1851 Humbert $50 Variety Pair NGC MS61

Who Wants to Get “Slugged”?

To begin with, the importance of the 1851 $50 gold coins can scarcely be overemphasized. Ask any advanced collector of Territorial gold to name the most significant and memorable coinage design from the early California Gold Rush period, and the Humbert-U.S. Assay Office octagonal $50’s will likely be the first named. For many years, the 1851-52 Humbert-Assay Office fifties remained the only large octagonal gold coins struck under the auspices of the United States (in this case – provisional) Mint.  Although later, California private coiners struck round $50 coins. The importance of these coins is such that even well-circulated examples are bid up to high levels by enthusiasts eager to lay hands on these colorful mementos of the Wild West, the Gold Rush, and the famous “Forty-Niners” who rushed to seek their fortunes in the fields of gold in 1848-49.

Or buy the pair for $270,000

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1908 Indian Quarter Eagle PCGS PR66

First Year Matte Proof

With the new coinage designs of 1907 and 1908, the mint recognized these coins could not be produced by the conventional brilliant proofing method. Their solution was to sandblast the coins, producing a matte surface; a finish that had been applied to some mint medals for decades. However, the mint’s main customers for proofs were coin collectors, and collectors were generally not familiar with the matte proofing technique or appearance. The result was general dislike by the collecting community and dwindling sales for proof gold until the final year in 1915. There were 236 proof quarter eagles produced, and it is estimated that 100 to 120 pieces are extant today. The sandblast surfaces on this piece exhibit the khaki-brown color this date is known for. The PCGS population is 18 with 11 higher.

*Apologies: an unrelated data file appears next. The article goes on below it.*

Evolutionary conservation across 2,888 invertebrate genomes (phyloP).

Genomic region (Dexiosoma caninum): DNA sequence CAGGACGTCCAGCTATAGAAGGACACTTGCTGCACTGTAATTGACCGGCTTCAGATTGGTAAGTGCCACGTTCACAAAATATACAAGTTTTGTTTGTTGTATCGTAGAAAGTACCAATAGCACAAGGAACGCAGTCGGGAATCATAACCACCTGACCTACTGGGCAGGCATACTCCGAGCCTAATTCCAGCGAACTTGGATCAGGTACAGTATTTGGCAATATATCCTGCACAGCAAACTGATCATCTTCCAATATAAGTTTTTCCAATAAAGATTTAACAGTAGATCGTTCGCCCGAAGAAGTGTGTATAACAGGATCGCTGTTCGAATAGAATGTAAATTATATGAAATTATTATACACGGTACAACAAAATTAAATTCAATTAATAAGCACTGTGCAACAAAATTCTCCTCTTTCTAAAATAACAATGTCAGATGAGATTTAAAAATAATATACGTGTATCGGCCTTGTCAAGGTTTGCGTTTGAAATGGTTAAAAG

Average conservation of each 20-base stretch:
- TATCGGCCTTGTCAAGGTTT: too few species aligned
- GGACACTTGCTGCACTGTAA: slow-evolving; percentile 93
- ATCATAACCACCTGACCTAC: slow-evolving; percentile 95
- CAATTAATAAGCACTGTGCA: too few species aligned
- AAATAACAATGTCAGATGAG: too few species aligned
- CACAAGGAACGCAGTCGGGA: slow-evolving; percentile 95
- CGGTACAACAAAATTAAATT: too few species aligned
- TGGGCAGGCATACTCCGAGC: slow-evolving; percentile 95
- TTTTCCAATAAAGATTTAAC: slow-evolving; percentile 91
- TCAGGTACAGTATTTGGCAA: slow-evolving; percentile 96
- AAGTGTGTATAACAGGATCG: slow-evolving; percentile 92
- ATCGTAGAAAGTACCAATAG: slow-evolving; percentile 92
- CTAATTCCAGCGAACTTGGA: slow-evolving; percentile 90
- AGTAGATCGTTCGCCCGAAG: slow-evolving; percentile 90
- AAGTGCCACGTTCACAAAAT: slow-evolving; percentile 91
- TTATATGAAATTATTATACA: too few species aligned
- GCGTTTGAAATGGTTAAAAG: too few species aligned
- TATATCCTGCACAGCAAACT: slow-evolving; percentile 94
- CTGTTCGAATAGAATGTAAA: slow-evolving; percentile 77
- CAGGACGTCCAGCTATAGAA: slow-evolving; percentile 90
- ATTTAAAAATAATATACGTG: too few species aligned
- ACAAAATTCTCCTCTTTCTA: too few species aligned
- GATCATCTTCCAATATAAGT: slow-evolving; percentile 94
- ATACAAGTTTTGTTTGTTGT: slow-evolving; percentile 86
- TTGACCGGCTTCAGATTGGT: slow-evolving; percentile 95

Offered at $34,500 delivered

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1878 Liberty Eagle PCGS MS64+

Just 1 Graded Higher

When one just looks at the mintage of 73,700 pieces, the 1878 would appear to be moderately scarce, but nothing would tip off the collector to just how rare it actually is in higher grades. Our records show that we’ve auctioned only six MS64/64+ examples in the past ten years, attesting to the issue’s extreme rarity at this grade level. This one is particularly well struck. The PCGS population is just 3 with 1 higher.